MEND MORE Jumper - purple, acrylic, large, and textual - is part encouragement and part disparagement. Its stance is political: overt, visible, legible, unmistakeable. Made as a placard for the Climate March 2015 it had to stand out from the babble of the crowd.
Having tried to wear it I realised I couldn’t – its acrylic body makes me uncomfortable but suits its purpose; it dries fast in inclement weather. The yellow lettering is cut from fabric scraps dug out from my stash, hand-stitched, patched, appliqued, not hemmed, not glued. It reads Mend More Bin Less, Mend More Buy Less.
at The Big Fix (2015)
MEND MORE Jumper (2015), acrylic jumper, hand dyed cotton, thread
on display in Fashioned from Nature (2018-19), Victoria and Albert Museum, London
That day I marched with the self-formed, self-proclaimed menders bloc – us, friends from TRAID and the Restart Project. We were there as our own critical mass, contributing to the greater one, and for our own personal politics. Staunchly environmentalist, all actively activist, all specifically engaged with mending, carrying out our duty to care for people and planet by suggesting repair as part of that. MEND MORE Jumper asks us to use repair skills for practicality, resilience and resistance, and to protect the planet.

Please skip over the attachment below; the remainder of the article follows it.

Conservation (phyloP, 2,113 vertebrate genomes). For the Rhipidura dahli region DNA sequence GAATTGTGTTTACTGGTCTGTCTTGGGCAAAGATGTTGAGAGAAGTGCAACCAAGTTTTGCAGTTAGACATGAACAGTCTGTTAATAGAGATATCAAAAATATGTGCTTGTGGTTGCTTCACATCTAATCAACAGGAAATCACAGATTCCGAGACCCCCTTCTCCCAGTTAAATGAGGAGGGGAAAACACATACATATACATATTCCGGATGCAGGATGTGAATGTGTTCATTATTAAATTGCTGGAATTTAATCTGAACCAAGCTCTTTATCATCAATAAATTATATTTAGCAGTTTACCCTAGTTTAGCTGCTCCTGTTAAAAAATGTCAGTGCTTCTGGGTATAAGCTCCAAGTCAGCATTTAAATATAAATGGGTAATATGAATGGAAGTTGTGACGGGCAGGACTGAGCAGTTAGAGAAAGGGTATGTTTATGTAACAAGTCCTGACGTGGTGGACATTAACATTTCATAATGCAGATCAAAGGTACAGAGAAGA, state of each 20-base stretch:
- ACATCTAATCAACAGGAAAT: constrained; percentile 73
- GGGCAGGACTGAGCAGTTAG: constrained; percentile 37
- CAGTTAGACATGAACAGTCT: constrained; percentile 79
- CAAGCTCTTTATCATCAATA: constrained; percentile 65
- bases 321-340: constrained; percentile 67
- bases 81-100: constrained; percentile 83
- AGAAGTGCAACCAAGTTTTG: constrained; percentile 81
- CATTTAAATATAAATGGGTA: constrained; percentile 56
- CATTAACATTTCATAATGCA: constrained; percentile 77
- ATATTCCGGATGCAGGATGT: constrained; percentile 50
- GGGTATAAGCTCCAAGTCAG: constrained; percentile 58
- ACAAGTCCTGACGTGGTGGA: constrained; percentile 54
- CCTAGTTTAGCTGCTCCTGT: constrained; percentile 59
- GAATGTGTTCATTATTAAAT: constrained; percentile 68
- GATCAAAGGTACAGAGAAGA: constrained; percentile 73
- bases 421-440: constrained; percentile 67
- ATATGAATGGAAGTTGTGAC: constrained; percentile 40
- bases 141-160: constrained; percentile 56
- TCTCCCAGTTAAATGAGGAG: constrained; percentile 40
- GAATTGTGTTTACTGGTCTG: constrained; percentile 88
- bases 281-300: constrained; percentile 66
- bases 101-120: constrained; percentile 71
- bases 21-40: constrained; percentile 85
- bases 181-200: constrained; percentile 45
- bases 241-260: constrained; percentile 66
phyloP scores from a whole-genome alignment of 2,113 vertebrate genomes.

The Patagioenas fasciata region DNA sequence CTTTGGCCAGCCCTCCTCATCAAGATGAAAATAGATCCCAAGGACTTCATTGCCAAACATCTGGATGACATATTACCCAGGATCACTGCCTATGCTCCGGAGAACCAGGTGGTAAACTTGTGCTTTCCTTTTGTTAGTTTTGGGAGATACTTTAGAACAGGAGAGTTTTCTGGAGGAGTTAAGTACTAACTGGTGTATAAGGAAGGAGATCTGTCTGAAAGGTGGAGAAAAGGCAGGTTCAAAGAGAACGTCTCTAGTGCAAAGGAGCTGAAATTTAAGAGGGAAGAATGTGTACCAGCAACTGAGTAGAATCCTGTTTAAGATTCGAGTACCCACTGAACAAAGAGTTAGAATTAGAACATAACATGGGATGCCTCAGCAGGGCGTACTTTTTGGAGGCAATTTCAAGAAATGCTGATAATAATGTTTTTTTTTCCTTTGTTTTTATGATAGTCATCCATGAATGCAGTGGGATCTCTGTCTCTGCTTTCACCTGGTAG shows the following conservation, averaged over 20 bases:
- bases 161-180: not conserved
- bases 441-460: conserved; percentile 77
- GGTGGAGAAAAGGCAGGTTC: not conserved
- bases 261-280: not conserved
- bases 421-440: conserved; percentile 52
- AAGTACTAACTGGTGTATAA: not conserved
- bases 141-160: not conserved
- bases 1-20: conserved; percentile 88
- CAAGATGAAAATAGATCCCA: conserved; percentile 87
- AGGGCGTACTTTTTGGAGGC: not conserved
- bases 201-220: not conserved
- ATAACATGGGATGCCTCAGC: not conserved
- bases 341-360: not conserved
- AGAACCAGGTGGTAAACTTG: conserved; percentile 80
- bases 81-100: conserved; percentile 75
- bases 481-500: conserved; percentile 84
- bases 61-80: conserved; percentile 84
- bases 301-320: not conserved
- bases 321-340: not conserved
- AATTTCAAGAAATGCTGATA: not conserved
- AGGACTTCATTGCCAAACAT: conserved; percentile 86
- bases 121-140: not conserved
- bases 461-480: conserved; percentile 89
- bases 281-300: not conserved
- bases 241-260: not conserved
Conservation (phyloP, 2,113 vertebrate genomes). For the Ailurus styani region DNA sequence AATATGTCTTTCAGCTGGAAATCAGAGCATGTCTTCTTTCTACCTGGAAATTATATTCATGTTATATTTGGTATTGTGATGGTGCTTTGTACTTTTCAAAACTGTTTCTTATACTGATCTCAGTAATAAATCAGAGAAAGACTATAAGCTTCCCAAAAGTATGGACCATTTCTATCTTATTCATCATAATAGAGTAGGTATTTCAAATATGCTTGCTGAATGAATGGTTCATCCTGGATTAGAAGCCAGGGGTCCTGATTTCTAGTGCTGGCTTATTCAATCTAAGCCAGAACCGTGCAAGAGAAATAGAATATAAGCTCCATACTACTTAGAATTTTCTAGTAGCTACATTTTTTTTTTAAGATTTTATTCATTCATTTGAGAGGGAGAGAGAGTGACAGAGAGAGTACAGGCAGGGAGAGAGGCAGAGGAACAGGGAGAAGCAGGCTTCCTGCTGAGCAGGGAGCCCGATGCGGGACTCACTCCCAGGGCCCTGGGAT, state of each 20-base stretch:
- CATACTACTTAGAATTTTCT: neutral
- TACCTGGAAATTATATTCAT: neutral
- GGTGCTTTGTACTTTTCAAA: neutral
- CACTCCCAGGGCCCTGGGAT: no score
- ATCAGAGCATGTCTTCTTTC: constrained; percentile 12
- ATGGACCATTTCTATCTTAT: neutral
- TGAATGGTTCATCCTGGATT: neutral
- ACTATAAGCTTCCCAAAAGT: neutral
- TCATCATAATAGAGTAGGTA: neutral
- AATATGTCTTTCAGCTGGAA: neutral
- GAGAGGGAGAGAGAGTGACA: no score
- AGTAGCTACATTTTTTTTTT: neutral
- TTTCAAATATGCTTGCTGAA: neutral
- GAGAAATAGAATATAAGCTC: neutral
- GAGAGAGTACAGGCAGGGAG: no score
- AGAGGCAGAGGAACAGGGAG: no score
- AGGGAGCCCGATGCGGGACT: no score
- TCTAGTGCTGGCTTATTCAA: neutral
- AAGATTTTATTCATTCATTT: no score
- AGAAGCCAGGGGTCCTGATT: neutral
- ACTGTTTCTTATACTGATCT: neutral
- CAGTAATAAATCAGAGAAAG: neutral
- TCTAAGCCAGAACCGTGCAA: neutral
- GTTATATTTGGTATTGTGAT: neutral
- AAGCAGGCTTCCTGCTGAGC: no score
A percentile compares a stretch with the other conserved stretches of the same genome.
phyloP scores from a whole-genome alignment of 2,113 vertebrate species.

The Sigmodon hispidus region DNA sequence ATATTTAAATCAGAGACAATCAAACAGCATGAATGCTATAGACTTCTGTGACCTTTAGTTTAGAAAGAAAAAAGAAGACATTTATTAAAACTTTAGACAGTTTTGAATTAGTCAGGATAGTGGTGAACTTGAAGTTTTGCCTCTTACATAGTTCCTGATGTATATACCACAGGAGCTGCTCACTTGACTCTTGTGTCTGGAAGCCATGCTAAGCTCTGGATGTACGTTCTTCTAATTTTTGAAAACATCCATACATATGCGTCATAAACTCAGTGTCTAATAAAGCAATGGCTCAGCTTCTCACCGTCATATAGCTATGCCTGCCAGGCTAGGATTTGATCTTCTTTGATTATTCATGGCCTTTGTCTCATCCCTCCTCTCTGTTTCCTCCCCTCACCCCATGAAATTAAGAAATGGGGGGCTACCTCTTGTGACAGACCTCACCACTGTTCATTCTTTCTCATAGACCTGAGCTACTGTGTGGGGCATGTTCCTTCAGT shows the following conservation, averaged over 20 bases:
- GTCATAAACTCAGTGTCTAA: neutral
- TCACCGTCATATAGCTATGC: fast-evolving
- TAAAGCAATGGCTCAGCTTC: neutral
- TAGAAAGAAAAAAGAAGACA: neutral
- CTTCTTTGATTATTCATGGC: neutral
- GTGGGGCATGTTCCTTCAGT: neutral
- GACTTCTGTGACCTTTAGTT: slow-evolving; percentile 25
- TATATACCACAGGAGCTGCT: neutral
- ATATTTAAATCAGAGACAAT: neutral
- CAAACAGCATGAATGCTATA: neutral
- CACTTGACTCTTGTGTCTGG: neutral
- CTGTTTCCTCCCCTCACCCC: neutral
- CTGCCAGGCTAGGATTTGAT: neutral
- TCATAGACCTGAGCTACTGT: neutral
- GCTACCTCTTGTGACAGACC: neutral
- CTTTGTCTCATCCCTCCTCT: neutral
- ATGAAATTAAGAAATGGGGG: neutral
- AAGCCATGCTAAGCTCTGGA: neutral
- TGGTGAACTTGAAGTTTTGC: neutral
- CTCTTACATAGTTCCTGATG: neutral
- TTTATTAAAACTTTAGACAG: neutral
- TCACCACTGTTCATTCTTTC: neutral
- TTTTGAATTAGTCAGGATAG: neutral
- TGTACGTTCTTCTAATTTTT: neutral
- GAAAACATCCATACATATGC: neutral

I carried MEND MORE Jumper on a pole with a top shaped like a coat-hanger. It speaks about clothes and people, it has a human-like form with swinging arms. For me, MEND MORE Jumper carries a second order message. It was something else before and now is new, it s critical, political, subversive and affirmative, its power intensified by its previous life – more than graphics, its material supports its message.
Clothing repair has a strong relationship with women’s history and domestic labour. As part of the reskilling movement, we are choosing to relearn these skills and encouraging others to relearn them and use them too. In order to become part of what Emily Matchar calls the new domesticity – reacting against the reduction of domesticity into convenience, and ‘longing for a more authentic, meaningful life in an environmentally and economically uncertain world.’p5 - mending more and binning less has to be led mostly by choice, not by oppression.
MEND MORE Jumper has now been acquired the Victoria and Albert Museum, London